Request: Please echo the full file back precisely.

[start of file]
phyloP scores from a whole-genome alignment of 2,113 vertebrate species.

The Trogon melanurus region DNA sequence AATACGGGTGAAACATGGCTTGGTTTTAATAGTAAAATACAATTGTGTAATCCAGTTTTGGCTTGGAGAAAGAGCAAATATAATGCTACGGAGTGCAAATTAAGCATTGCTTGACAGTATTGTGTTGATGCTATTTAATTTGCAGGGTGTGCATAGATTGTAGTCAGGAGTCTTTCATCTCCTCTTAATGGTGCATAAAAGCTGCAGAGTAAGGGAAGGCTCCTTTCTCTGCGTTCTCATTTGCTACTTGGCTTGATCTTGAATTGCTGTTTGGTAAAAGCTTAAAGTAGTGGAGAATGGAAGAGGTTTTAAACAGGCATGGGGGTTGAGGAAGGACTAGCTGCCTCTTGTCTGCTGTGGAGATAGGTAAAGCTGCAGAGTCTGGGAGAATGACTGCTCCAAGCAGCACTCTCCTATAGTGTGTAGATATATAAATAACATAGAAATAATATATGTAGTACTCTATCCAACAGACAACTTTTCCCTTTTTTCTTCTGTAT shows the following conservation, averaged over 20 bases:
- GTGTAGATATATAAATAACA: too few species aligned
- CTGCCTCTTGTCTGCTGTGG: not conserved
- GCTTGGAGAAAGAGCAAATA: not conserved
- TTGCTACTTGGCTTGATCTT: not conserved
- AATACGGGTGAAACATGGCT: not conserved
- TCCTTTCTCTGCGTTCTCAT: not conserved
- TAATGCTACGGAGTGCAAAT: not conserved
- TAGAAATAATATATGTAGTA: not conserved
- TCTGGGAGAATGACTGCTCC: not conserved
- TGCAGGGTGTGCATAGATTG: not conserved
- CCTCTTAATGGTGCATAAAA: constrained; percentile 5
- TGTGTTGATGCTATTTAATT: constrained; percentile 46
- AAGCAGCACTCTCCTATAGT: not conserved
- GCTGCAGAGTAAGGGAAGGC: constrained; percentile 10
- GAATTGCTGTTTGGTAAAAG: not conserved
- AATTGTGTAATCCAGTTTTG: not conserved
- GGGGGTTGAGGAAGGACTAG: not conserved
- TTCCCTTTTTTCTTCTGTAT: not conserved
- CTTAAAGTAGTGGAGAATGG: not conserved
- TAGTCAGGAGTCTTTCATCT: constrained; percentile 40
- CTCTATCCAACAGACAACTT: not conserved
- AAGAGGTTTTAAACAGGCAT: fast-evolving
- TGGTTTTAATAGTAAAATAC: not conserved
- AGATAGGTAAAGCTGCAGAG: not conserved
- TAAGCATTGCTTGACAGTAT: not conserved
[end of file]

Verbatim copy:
phyloP scores from a whole-genome alignment of 2,113 vertebrate species.

The Trogon melanurus region DNA sequence AATACGGGTGAAACATGGCTTGGTTTTAATAGTAAAATACAATTGTGTAATCCAGTTTTGGCTTGGAGAAAGAGCAAATATAATGCTACGGAGTGCAAATTAAGCATTGCTTGACAGTATTGTGTTGATGCTATTTAATTTGCAGGGTGTGCATAGATTGTAGTCAGGAGTCTTTCATCTCCTCTTAATGGTGCATAAAAGCTGCAGAGTAAGGGAAGGCTCCTTTCTCTGCGTTCTCATTTGCTACTTGGCTTGATCTTGAATTGCTGTTTGGTAAAAGCTTAAAGTAGTGGAGAATGGAAGAGGTTTTAAACAGGCATGGGGGTTGAGGAAGGACTAGCTGCCTCTTGTCTGCTGTGGAGATAGGTAAAGCTGCAGAGTCTGGGAGAATGACTGCTCCAAGCAGCACTCTCCTATAGTGTGTAGATATATAAATAACATAGAAATAATATATGTAGTACTCTATCCAACAGACAACTTTTCCCTTTTTTCTTCTGTAT shows the following conservation, averaged over 20 bases:
- GTGTAGATATATAAATAACA: too few species aligned
- CTGCCTCTTGTCTGCTGTGG: not conserved
- GCTTGGAGAAAGAGCAAATA: not conserved
- TTGCTACTTGGCTTGATCTT: not conserved
- AATACGGGTGAAACATGGCT: not conserved
- TCCTTTCTCTGCGTTCTCAT: not conserved
- TAATGCTACGGAGTGCAAAT: not conserved
- TAGAAATAATATATGTAGTA: not conserved
- TCTGGGAGAATGACTGCTCC: not conserved
- TGCAGGGTGTGCATAGATTG: not conserved
- CCTCTTAATGGTGCATAAAA: constrained; percentile 5
- TGTGTTGATGCTATTTAATT: constrained; percentile 46
- AAGCAGCACTCTCCTATAGT: not conserved
- GCTGCAGAGTAAGGGAAGGC: constrained; percentile 10
- GAATTGCTGTTTGGTAAAAG: not conserved
- AATTGTGTAATCCAGTTTTG: not conserved
- GGGGGTTGAGGAAGGACTAG: not conserved
- TTCCCTTTTTTCTTCTGTAT: not conserved
- CTTAAAGTAGTGGAGAATGG: not conserved
- TAGTCAGGAGTCTTTCATCT: constrained; percentile 40
- CTCTATCCAACAGACAACTT: not conserved
- AAGAGGTTTTAAACAGGCAT: fast-evolving
- TGGTTTTAATAGTAAAATAC: not conserved
- AGATAGGTAAAGCTGCAGAG: not conserved
- TAAGCATTGCTTGACAGTAT: not conserved